Thailand's powerful King Maha Vajiralongkorn late Friday described an unprecedented move to make his older sister Princess Ubolratana prime minister as "highly inappropriate" and against "royal traditions".
Ubolratana, 67, the older sister of Vajiralongkorn, was announced hours earlier as a candidate in the upcoming elections for the Thai Raksa Chart party, which is steered by the divisive Shinawatra political clan.
Her shock entrance into frontline Thai politics was a first by a member of the powerful royal family and promised to reshape the political landscape of the country.
But a late-night statement from the palace left no doubt over the King's displeasure at the move.
"The king and royal family exist in a status above politics," said the statement, published in the Royal Gazette and given blanket television coverage.
The statement did not criticise Ubolratana, instead praising her public work.
But it appeared aimed at those behind her sudden stride into politics.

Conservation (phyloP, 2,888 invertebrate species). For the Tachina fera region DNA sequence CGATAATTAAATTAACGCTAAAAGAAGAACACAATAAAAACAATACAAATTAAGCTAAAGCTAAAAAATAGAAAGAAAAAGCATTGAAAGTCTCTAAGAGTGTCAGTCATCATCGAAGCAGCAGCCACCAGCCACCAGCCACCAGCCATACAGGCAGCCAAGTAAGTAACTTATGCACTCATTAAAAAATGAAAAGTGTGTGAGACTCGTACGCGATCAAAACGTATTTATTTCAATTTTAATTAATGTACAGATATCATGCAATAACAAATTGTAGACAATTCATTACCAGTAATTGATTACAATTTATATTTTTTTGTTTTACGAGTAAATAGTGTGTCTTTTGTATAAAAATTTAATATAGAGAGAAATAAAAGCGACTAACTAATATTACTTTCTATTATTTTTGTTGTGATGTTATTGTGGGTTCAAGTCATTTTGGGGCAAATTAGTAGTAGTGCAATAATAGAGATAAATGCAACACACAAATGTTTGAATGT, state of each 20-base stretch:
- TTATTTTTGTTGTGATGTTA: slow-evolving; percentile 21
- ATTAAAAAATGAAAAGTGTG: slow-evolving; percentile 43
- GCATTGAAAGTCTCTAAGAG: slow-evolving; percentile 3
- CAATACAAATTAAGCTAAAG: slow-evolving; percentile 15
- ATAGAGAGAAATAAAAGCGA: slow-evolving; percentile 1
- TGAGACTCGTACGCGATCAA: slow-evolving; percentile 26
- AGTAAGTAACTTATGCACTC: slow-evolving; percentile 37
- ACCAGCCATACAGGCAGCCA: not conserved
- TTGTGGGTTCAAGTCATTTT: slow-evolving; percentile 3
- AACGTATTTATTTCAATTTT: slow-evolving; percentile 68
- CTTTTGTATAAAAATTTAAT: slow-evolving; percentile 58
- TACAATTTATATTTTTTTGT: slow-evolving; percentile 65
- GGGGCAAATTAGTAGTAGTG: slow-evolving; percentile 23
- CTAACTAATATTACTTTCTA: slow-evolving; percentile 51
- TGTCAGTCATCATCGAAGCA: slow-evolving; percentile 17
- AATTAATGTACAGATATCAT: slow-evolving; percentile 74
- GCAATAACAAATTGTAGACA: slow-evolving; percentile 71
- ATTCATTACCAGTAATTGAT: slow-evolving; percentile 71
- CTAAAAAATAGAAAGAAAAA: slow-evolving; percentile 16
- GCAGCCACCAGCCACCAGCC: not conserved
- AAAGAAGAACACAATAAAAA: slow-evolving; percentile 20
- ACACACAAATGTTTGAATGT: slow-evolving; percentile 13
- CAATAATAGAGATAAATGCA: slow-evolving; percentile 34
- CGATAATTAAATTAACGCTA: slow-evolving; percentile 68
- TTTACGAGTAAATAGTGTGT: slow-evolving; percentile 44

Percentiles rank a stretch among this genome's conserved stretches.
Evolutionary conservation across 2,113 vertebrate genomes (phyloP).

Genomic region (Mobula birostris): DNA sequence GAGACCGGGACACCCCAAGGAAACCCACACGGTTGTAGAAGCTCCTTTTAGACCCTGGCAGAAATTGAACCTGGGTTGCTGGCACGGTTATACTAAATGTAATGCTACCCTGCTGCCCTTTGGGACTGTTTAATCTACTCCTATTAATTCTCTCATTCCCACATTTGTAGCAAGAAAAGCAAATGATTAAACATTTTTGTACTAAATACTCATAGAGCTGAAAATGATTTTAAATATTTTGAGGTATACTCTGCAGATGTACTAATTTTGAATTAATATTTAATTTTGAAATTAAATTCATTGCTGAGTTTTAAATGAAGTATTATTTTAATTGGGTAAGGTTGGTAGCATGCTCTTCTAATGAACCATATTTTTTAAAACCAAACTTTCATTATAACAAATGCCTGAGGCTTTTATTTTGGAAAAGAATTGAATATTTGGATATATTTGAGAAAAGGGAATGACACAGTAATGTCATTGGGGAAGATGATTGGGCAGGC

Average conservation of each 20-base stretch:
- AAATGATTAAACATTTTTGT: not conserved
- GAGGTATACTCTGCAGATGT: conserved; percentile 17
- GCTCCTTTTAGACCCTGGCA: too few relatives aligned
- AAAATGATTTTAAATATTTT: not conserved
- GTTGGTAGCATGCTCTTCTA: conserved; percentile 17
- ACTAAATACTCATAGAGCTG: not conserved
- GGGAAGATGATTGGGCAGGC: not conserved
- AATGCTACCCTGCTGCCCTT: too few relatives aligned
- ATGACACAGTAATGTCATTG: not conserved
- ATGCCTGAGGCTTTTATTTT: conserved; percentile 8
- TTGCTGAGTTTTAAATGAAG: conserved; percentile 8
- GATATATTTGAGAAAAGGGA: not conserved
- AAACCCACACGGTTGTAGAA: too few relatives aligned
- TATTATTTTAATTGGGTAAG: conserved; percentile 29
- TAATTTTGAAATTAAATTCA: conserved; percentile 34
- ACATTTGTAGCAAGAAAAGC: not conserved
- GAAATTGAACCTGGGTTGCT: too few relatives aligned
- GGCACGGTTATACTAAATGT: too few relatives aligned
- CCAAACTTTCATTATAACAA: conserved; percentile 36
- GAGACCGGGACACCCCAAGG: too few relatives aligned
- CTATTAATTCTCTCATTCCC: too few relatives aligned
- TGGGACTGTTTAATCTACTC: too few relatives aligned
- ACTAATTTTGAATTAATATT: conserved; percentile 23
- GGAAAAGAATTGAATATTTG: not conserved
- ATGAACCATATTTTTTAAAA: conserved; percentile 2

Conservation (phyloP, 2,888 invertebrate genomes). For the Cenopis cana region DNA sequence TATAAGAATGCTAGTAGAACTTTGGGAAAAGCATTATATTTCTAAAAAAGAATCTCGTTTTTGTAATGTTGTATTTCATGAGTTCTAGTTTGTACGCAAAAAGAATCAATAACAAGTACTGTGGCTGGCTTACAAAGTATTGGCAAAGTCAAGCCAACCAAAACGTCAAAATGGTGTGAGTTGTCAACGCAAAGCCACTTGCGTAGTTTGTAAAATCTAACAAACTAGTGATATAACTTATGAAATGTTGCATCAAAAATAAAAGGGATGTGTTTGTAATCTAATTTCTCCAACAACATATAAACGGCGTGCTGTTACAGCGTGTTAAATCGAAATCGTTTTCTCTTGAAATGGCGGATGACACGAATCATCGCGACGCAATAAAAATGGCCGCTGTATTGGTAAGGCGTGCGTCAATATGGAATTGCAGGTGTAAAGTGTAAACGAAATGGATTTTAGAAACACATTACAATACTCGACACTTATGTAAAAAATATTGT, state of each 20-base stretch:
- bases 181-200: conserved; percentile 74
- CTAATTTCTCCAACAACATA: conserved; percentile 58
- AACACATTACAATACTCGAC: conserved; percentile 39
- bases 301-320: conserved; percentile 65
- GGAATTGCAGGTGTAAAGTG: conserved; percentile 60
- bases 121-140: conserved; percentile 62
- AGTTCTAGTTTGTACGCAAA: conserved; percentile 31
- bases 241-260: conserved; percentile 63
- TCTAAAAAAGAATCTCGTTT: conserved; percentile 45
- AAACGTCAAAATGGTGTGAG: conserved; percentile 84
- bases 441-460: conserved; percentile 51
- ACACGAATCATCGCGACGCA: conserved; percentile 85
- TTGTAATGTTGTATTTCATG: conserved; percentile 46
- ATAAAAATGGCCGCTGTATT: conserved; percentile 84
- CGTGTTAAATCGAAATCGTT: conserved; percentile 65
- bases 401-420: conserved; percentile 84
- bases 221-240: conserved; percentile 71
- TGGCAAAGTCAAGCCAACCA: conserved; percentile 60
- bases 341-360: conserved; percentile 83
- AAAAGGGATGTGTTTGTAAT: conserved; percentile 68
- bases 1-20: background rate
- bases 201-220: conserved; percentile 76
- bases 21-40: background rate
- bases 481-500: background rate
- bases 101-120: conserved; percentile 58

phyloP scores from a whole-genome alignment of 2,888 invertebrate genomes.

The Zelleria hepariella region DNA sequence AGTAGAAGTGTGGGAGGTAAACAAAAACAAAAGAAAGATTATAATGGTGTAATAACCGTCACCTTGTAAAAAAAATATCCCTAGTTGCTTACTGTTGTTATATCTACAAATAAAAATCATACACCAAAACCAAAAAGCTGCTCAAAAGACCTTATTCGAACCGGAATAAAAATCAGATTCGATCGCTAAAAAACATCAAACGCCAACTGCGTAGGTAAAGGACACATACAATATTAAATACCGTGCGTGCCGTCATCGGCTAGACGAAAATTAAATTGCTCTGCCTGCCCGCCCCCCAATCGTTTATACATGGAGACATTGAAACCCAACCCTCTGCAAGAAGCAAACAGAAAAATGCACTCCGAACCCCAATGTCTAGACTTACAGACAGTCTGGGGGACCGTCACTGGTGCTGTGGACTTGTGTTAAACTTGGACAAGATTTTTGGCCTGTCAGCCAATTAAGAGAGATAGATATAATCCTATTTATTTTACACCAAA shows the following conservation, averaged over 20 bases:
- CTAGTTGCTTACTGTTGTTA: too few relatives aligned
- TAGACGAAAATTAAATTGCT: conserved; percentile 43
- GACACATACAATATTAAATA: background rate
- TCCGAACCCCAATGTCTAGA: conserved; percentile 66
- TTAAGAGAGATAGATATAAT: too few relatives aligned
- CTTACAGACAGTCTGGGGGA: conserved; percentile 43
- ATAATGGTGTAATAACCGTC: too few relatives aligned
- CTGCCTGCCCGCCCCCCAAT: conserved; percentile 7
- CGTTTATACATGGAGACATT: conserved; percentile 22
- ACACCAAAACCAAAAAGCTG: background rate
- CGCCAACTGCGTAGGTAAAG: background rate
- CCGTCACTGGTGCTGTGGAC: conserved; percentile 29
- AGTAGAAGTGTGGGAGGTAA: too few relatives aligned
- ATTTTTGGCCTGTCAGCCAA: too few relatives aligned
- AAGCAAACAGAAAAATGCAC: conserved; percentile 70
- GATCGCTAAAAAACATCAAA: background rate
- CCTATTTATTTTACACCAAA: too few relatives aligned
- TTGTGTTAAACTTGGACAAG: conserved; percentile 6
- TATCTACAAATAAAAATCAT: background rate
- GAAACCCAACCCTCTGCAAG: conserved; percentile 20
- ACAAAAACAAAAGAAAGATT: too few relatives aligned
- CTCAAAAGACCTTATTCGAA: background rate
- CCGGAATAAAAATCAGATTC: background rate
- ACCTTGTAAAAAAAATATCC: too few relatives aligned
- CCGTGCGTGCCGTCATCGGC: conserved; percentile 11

"To bring a senior royal family member into the political system in any way is against royal traditions and the nation's culture... which is highly inappropriate."
While the monarchy, which is vastly wealthy and protected from criticism by a harsh royal defamation law, has been seen as above the political fray, royals have intervened in moments of political crisis.
In a day of high drama, junta chief Prayut Chan-O-Cha also declared his candidacy for premier, running for the pro-military Phalang Pracharat party, moments after the princess's announcement.
Election authorities have a week to review which candidates put up by each party are allowed to run for premier after the March 24 poll.
Historic candidacy of princess upends tradition in Thailand
A Thai political party has selected a princess as its nominee to serve as the next prime minister, upending tradition that the royal palace plays no public role in politics and upsetting all predictions about what may happen in the March election.
The selection on Friday of 67-year-old Princess Ubolratana by the Thai Raksa Chart party marks a shock realignment of Thai politics, as she is now affiliated with a political machine that has been dismissed by royalists as opposed in spirit to the monarchy.
It also pits her against the preferred candidate of the military, which is considered one of Thailand's most royalist institutions. Prayuth Chan-ocha, who has been prime minister since leading a 2014 coup, also was selected Friday as a candidate to lead the next government.
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